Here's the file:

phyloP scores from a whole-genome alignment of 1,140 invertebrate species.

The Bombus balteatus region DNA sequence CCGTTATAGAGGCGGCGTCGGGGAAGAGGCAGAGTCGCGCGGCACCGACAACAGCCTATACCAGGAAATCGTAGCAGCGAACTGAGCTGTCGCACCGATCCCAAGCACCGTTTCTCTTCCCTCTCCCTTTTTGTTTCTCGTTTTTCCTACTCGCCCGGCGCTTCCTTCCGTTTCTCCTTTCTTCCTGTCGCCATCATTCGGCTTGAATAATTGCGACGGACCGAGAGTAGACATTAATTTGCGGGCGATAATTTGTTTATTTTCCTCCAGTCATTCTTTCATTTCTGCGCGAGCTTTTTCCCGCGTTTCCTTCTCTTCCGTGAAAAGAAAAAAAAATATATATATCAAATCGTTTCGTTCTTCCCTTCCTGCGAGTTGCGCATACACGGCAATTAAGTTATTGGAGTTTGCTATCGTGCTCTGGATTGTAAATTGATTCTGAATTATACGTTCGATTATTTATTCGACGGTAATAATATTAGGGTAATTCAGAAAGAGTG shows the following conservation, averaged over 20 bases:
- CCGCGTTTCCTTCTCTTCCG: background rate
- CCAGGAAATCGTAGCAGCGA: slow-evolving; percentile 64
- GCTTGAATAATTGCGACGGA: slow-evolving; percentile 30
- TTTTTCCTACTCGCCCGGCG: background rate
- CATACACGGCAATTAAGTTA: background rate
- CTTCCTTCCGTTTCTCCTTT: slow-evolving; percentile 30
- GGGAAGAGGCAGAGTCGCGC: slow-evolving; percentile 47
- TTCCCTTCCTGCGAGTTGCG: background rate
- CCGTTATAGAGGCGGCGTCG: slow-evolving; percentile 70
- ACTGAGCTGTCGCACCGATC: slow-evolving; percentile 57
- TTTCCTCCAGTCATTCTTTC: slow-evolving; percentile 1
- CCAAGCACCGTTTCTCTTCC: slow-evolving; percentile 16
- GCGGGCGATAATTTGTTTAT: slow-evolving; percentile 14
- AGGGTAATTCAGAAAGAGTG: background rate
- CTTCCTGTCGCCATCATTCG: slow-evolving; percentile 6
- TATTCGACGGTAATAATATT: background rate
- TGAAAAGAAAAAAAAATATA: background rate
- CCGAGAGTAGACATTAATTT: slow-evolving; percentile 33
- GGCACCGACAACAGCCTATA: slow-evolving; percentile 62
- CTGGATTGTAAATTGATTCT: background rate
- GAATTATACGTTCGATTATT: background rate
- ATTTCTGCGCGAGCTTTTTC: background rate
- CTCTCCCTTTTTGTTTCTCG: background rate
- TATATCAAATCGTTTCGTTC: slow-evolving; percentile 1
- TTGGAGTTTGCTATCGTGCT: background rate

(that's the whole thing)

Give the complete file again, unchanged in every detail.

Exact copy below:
phyloP scores from a whole-genome alignment of 1,140 invertebrate species.

The Bombus balteatus region DNA sequence CCGTTATAGAGGCGGCGTCGGGGAAGAGGCAGAGTCGCGCGGCACCGACAACAGCCTATACCAGGAAATCGTAGCAGCGAACTGAGCTGTCGCACCGATCCCAAGCACCGTTTCTCTTCCCTCTCCCTTTTTGTTTCTCGTTTTTCCTACTCGCCCGGCGCTTCCTTCCGTTTCTCCTTTCTTCCTGTCGCCATCATTCGGCTTGAATAATTGCGACGGACCGAGAGTAGACATTAATTTGCGGGCGATAATTTGTTTATTTTCCTCCAGTCATTCTTTCATTTCTGCGCGAGCTTTTTCCCGCGTTTCCTTCTCTTCCGTGAAAAGAAAAAAAAATATATATATCAAATCGTTTCGTTCTTCCCTTCCTGCGAGTTGCGCATACACGGCAATTAAGTTATTGGAGTTTGCTATCGTGCTCTGGATTGTAAATTGATTCTGAATTATACGTTCGATTATTTATTCGACGGTAATAATATTAGGGTAATTCAGAAAGAGTG shows the following conservation, averaged over 20 bases:
- CCGCGTTTCCTTCTCTTCCG: background rate
- CCAGGAAATCGTAGCAGCGA: slow-evolving; percentile 64
- GCTTGAATAATTGCGACGGA: slow-evolving; percentile 30
- TTTTTCCTACTCGCCCGGCG: background rate
- CATACACGGCAATTAAGTTA: background rate
- CTTCCTTCCGTTTCTCCTTT: slow-evolving; percentile 30
- GGGAAGAGGCAGAGTCGCGC: slow-evolving; percentile 47
- TTCCCTTCCTGCGAGTTGCG: background rate
- CCGTTATAGAGGCGGCGTCG: slow-evolving; percentile 70
- ACTGAGCTGTCGCACCGATC: slow-evolving; percentile 57
- TTTCCTCCAGTCATTCTTTC: slow-evolving; percentile 1
- CCAAGCACCGTTTCTCTTCC: slow-evolving; percentile 16
- GCGGGCGATAATTTGTTTAT: slow-evolving; percentile 14
- AGGGTAATTCAGAAAGAGTG: background rate
- CTTCCTGTCGCCATCATTCG: slow-evolving; percentile 6
- TATTCGACGGTAATAATATT: background rate
- TGAAAAGAAAAAAAAATATA: background rate
- CCGAGAGTAGACATTAATTT: slow-evolving; percentile 33
- GGCACCGACAACAGCCTATA: slow-evolving; percentile 62
- CTGGATTGTAAATTGATTCT: background rate
- GAATTATACGTTCGATTATT: background rate
- ATTTCTGCGCGAGCTTTTTC: background rate
- CTCTCCCTTTTTGTTTCTCG: background rate
- TATATCAAATCGTTTCGTTC: slow-evolving; percentile 1
- TTGGAGTTTGCTATCGTGCT: background rate